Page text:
McKenzie said most of the money a hospital pays for the nurse goes to the nurse, with the agency getting a “little bit” of the pay for negotiating the pay package for a 13-week assignment.

He said revenue is projected to be up about 20% in 2020 over 2019, even though most nurses were sent home in the second quarter when scheduled surgeries were canceled as hospitals braced themselves for what they thought would be a surge of COVID patients.

Around the end of March, in the early days of the pandemic, hospitals projected they would need more nurses to treat COVID patients. But those patients didn’t appear.

In April, the demand for nurses dropped as health systems canceled most of the travel nurses they requested and canceled orders for nurses they had in place. Hospitals also furloughed the nurses they had on staff.

About that time, the number of travel nurse job openings went from about 5,000 a day to 50, said Wright of The Right Solutions, which is also known as TRS Healthcare.

And the TRS nurses who were working in hospitals in New York and California, where the surge of patients was expected, never saw an influx, she said.

“So I was really wondering where was this pandemic,” Wright said. In March and April, several states were in lockdown trying to slow the virus.

Those lockdown restrictions started being lifted around Memorial Day, said Kathy Kohnke, senior vice president of Client Services of Fastaff Travel Nursing of Greenwood Village, Colorado.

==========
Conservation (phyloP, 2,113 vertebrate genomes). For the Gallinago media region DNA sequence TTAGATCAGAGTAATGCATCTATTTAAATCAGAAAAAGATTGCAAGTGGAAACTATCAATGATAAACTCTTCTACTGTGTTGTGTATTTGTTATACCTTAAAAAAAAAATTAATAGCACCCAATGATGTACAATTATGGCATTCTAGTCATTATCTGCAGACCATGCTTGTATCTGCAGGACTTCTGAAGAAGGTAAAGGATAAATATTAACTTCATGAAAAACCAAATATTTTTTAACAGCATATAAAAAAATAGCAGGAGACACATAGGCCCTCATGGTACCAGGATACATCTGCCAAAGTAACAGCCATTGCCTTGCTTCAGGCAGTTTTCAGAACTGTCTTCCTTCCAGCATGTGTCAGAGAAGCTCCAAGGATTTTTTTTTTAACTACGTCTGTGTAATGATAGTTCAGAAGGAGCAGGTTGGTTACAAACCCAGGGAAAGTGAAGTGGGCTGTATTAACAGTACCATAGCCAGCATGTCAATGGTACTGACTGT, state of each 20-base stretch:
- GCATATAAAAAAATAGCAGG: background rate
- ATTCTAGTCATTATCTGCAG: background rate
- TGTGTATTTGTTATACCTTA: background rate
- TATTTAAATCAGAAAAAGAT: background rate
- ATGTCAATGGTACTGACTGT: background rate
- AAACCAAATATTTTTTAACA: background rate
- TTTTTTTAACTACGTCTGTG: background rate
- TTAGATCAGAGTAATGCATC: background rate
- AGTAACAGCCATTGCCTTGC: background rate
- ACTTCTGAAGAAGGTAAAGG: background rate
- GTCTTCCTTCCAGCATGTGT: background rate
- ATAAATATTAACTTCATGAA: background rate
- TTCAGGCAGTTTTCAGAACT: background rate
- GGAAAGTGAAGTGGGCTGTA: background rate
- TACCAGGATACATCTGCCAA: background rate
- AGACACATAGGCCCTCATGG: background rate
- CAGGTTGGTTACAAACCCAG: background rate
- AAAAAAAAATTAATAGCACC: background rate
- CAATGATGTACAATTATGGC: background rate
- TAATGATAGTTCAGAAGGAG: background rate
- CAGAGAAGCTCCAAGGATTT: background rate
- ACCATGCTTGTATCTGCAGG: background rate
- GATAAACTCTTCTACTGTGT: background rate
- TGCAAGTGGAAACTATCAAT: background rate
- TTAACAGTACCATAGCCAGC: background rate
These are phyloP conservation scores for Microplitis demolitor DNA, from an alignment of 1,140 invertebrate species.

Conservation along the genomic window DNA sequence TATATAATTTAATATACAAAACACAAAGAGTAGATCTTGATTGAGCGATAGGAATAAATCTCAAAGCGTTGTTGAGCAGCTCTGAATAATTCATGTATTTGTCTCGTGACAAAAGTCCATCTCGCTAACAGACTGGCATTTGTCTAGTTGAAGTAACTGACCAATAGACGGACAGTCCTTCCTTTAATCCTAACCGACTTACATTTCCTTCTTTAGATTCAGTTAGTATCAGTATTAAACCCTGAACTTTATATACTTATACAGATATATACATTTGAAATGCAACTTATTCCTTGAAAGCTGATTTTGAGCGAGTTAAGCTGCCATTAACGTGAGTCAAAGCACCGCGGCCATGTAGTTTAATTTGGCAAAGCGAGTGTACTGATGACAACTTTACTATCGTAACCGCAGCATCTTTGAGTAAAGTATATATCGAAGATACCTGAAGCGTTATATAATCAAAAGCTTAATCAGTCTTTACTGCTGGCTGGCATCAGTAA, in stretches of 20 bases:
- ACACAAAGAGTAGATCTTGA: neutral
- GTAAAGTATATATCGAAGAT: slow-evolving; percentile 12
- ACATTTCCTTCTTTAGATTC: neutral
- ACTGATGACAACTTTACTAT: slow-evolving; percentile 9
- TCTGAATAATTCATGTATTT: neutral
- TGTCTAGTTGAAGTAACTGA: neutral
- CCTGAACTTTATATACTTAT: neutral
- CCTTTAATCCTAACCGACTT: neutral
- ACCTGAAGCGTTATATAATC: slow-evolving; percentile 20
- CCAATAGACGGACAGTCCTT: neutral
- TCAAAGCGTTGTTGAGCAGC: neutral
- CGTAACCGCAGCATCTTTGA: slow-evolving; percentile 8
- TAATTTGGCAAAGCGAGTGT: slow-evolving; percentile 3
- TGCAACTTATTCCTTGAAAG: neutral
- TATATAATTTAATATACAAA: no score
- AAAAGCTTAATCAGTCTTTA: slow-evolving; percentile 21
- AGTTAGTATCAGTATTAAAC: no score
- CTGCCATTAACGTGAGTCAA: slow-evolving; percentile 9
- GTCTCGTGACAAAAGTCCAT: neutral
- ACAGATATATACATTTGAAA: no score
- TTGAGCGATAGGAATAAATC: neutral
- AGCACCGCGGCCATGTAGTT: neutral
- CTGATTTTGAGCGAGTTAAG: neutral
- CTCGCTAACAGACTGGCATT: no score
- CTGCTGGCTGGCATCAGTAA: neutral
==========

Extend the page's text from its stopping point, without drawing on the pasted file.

“So then we saw a spike after Memorial Day weekend and the Fourth of July,” she said. Then COVID spread as businesses reopened and more people gathered together. Around September, the need for nurses started to climb again, Wright observed.

In addition to the rise of COVID patients, hospitals were preparing for winter, when people are the sickest, Wright said. The travel nurse industry is seasonal and Oct. 15 through May 1 is the busy time, she said.

Some nurses on hospital staffs weren’t able to work because they were ill with COVID themselves or quarantined because of the disease, adding to the nursing shortage.

To get nurses to hospitals faster, Travel Nurse Across America streamlined its application and vetting process.

Last year, McKenzie said, that process averaged about 73 hours from when a resume was submitted to an offer from a hospital. Now, it’s down to about 55 hours. And in specialties, such as ICU nurses, it could take two to six hours.

With about 1,700 nurses in the field, TNAA is the eighth-largest nurse staffing agency in the country, McKenzie said. He said the company is expected to grow in market share and recently had a record 290 bookings in a week for 13-week assignments.

James Quick, president of SimpliFi.
James Quick, president of SimpliFi.


Resisting the Lure

The health care recruiting firm NurseFly posted on its website that some health care providers are offering pay packages worth more than $7,000 per week to ICU travel nurses.

But in most cases, nurses who work for hospitals aren’t being lured by high pay for the travel nurses, and are sticking with their employers, McKenzie said.

Wright, however, said some providers are so desperate for ICU nurses that they have asked her to cancel a nurse’s signed contract with another provider and award the nurse to that provider. Wright declined. “That’s not the way we do business,” she said.

McKenzie, of TNAA, said he thinks the high demand for nurses will continue through the middle of next year, even once a vaccine is widely distributed and the nation approaches something close to normal activities.

“I still think there’s a pent-up demand for just normal health care that people are delaying if they can,” he said. “It’s not like we got healthier as a society by sheltering at home.”